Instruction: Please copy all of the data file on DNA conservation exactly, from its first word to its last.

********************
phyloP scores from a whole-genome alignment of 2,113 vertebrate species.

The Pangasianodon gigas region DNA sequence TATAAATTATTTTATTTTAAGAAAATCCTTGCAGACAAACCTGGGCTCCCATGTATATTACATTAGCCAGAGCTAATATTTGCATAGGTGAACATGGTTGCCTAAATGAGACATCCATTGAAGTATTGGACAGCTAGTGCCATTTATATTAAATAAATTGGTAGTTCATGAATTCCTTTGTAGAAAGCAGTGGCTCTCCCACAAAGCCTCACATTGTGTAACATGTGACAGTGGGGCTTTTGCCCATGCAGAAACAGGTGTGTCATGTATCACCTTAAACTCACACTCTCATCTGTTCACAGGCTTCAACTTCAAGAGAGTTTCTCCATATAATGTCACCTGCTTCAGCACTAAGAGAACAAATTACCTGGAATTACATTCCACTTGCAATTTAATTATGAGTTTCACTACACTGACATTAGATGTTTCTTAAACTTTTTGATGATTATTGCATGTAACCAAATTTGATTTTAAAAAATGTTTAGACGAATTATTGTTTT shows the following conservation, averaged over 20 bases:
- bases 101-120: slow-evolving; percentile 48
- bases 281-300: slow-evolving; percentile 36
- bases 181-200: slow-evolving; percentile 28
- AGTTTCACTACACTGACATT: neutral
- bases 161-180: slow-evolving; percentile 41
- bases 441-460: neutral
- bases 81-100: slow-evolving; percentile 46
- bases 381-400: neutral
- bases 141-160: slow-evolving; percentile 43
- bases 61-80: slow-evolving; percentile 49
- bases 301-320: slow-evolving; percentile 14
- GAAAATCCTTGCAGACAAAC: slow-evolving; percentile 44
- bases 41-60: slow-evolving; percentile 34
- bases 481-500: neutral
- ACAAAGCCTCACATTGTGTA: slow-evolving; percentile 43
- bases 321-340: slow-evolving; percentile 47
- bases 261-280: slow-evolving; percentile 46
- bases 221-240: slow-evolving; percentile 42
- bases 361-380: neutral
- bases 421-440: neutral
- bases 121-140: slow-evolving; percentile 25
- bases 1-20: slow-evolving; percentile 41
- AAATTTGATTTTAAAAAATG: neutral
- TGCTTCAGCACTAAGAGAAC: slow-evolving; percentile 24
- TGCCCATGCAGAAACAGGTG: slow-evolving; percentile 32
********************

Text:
phyloP scores from a whole-genome alignment of 2,113 vertebrate species.

The Pangasianodon gigas region DNA sequence TATAAATTATTTTATTTTAAGAAAATCCTTGCAGACAAACCTGGGCTCCCATGTATATTACATTAGCCAGAGCTAATATTTGCATAGGTGAACATGGTTGCCTAAATGAGACATCCATTGAAGTATTGGACAGCTAGTGCCATTTATATTAAATAAATTGGTAGTTCATGAATTCCTTTGTAGAAAGCAGTGGCTCTCCCACAAAGCCTCACATTGTGTAACATGTGACAGTGGGGCTTTTGCCCATGCAGAAACAGGTGTGTCATGTATCACCTTAAACTCACACTCTCATCTGTTCACAGGCTTCAACTTCAAGAGAGTTTCTCCATATAATGTCACCTGCTTCAGCACTAAGAGAACAAATTACCTGGAATTACATTCCACTTGCAATTTAATTATGAGTTTCACTACACTGACATTAGATGTTTCTTAAACTTTTTGATGATTATTGCATGTAACCAAATTTGATTTTAAAAAATGTTTAGACGAATTATTGTTTT shows the following conservation, averaged over 20 bases:
- bases 101-120: slow-evolving; percentile 48
- bases 281-300: slow-evolving; percentile 36
- bases 181-200: slow-evolving; percentile 28
- AGTTTCACTACACTGACATT: neutral
- bases 161-180: slow-evolving; percentile 41
- bases 441-460: neutral
- bases 81-100: slow-evolving; percentile 46
- bases 381-400: neutral
- bases 141-160: slow-evolving; percentile 43
- bases 61-80: slow-evolving; percentile 49
- bases 301-320: slow-evolving; percentile 14
- GAAAATCCTTGCAGACAAAC: slow-evolving; percentile 44
- bases 41-60: slow-evolving; percentile 34
- bases 481-500: neutral
- ACAAAGCCTCACATTGTGTA: slow-evolving; percentile 43
- bases 321-340: slow-evolving; percentile 47
- bases 261-280: slow-evolving; percentile 46
- bases 221-240: slow-evolving; percentile 42
- bases 361-380: neutral
- bases 421-440: neutral
- bases 121-140: slow-evolving; percentile 25
- bases 1-20: slow-evolving; percentile 41
- AAATTTGATTTTAAAAAATG: neutral
- TGCTTCAGCACTAAGAGAAC: slow-evolving; percentile 24
- TGCCCATGCAGAAACAGGTG: slow-evolving; percentile 32